I hate seeing hacked hedges, we are very lucky that the guy that trims ours once a year does it with care. He goes backwards and forwards shaping it nicely. And it costs us nothing as we get this in return for providing grazing for Will's sheep.
We have to have major tree work in our garden every 7-8 years. It's Wales. Things will grow back!ReplyDelete
The ancient trees will not, they have been lifted out root and all. The machinery along the train track is massive. the sort you usually see working in the forests. They lift the hundred year old trees out as though they were saplings.Delete
A similar thing has happened up my way. So sad. They (I think Network Rail) have just sawn every tree down near the train line - not even took the logs away - just left there. All this as well in what I thought was the protected period when I thought it was illegal (Countryside Act) to disturb nests, etc.ReplyDelete
At first they were just sawing down the trees and logging them, and Alan was given some of the logs and builders bags of the chippings for our use, as he knows the guys doing it. Then some other order was issued and a bigger company brought in, they turned up with bigger machinery and decimated the swathe of land all along the track.Delete
This line has only just re-opened after the massive damage done further down the track with the last lot of flooding, so I guess they are having a full on maintenance session to try and avoid any costly problems in the future.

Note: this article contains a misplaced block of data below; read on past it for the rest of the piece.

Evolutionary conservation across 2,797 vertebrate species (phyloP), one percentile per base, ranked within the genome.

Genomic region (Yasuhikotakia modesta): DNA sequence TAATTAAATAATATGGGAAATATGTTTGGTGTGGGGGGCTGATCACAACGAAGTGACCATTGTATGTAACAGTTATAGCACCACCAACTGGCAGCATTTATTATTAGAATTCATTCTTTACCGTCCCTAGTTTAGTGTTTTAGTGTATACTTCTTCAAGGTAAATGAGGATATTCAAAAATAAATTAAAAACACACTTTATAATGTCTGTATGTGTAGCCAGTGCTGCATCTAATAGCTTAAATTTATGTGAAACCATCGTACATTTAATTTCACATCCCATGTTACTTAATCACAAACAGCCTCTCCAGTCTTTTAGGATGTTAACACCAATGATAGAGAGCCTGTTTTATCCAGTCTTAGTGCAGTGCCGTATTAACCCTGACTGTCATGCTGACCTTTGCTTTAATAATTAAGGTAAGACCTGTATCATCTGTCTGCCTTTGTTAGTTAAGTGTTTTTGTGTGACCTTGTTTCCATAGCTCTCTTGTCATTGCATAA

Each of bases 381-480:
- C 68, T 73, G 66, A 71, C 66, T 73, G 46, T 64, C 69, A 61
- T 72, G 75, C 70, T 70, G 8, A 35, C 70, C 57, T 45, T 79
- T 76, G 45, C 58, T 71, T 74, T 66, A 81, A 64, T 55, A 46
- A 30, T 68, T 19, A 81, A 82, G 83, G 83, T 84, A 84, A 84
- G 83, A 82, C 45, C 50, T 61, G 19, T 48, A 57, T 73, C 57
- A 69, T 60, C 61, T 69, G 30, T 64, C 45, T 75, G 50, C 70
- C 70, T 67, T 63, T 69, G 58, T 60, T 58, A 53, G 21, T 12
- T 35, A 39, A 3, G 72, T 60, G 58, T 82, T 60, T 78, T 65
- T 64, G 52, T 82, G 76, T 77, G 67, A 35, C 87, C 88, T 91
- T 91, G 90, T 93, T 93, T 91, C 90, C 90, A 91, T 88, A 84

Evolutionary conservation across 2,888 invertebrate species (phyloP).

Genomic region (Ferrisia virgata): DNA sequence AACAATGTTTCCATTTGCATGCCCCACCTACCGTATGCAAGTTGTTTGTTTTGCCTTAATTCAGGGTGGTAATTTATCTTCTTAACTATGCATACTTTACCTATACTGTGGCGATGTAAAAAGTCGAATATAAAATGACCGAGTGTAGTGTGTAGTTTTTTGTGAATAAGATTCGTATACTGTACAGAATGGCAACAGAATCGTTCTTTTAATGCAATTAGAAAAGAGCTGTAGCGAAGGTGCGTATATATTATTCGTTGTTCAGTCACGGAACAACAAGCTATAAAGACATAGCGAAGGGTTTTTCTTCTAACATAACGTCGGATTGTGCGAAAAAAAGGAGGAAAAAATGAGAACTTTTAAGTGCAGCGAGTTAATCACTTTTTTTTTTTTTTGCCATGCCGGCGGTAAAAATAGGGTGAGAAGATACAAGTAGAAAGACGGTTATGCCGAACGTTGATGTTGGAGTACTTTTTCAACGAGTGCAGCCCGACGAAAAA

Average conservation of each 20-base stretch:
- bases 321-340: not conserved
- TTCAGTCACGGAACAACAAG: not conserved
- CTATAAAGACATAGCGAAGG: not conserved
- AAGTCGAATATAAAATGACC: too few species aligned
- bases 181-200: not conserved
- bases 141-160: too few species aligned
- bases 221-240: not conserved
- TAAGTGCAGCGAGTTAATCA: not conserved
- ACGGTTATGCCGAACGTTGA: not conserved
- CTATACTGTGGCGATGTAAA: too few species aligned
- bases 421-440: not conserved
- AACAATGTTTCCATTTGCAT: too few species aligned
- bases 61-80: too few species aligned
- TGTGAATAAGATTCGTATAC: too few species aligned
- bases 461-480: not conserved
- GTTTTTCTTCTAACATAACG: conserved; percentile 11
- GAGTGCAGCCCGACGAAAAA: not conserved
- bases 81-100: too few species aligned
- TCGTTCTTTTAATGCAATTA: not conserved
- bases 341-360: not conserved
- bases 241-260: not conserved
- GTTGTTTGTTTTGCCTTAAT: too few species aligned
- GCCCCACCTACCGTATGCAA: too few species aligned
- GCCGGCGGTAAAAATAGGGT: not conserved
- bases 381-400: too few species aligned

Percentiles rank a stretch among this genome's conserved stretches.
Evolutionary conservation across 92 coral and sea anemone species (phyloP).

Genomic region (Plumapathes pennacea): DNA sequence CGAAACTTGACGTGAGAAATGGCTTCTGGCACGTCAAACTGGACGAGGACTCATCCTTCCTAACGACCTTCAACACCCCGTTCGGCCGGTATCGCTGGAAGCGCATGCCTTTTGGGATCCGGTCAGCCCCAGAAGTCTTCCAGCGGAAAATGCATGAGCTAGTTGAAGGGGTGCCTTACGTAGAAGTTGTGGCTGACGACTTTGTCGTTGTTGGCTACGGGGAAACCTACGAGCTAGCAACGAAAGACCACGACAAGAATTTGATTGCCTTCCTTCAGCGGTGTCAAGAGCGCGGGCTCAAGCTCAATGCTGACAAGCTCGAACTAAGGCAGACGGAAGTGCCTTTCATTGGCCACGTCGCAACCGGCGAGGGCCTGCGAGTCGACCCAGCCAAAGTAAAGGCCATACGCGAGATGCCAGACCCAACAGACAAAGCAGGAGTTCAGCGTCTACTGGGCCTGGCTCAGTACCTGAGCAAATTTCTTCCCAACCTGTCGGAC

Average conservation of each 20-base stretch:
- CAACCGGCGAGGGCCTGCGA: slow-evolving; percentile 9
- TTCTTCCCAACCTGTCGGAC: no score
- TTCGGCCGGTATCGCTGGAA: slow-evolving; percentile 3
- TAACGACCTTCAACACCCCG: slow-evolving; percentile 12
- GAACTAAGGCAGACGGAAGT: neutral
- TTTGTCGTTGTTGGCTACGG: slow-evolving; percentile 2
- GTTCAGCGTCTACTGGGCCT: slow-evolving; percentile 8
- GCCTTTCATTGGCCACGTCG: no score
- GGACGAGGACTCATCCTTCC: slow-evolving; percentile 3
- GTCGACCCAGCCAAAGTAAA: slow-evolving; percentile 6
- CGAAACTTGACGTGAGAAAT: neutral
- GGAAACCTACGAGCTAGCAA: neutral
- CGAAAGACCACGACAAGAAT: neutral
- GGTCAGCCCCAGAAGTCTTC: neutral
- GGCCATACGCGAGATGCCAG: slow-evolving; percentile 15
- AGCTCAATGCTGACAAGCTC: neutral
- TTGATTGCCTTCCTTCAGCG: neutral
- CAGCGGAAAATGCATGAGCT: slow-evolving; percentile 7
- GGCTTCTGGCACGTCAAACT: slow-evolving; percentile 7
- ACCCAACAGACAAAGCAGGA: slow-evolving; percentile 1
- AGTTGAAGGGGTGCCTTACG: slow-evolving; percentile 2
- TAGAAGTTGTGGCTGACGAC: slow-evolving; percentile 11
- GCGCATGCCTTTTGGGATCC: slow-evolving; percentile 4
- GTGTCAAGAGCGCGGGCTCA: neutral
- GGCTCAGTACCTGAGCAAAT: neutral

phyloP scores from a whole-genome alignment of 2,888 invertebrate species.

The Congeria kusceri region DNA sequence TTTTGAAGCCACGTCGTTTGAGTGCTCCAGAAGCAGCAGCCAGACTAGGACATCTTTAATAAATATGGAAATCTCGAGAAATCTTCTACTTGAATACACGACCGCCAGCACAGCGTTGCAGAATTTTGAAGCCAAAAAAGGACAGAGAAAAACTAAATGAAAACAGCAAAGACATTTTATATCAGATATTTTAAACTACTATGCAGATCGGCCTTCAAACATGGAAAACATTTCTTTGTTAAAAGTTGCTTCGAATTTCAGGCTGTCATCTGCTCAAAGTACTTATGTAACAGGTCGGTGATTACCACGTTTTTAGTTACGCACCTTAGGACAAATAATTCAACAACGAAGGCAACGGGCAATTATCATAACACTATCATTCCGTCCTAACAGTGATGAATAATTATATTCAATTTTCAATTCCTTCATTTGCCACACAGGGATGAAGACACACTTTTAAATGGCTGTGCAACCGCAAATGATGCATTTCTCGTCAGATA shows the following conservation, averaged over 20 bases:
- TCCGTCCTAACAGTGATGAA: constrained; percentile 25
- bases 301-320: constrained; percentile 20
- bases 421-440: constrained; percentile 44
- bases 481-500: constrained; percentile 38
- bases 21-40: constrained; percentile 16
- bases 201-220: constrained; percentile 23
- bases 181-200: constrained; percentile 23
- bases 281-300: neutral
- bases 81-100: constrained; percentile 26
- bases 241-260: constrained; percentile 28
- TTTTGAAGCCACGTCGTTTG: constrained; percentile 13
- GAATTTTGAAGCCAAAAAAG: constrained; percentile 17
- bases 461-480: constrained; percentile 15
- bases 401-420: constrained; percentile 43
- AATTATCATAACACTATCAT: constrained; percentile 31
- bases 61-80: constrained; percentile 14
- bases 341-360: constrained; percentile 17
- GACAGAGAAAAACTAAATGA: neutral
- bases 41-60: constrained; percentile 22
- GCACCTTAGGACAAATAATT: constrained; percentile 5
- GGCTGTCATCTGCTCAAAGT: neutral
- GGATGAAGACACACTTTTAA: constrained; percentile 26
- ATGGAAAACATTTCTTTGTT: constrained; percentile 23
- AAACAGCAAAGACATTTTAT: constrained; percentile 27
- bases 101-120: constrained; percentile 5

That's so sad Sue - I love trees and definitely loved your view before they took them away much better. It's so very true in life, you don't know what you have got until it has gone. I don't think I would ever have thought of that song again. I really enjoyed it.ReplyDelete
The song started playing itself out in my head the second I saw our new view. I guess I should be grateful it's NOT a parking lot!!!Delete
I hope there was a good reason for this vandalism of nature, trees are life, they put so much effort into growing, they give in so many ways it's so sad, just like our relationships I suppose, the only consolation being in both cases that new seeds can be sown even though the location may change and then the reason for being continues.ReplyDelete
Well said. xxDelete
What a terrible shame!!ReplyDelete
It really is :-(Delete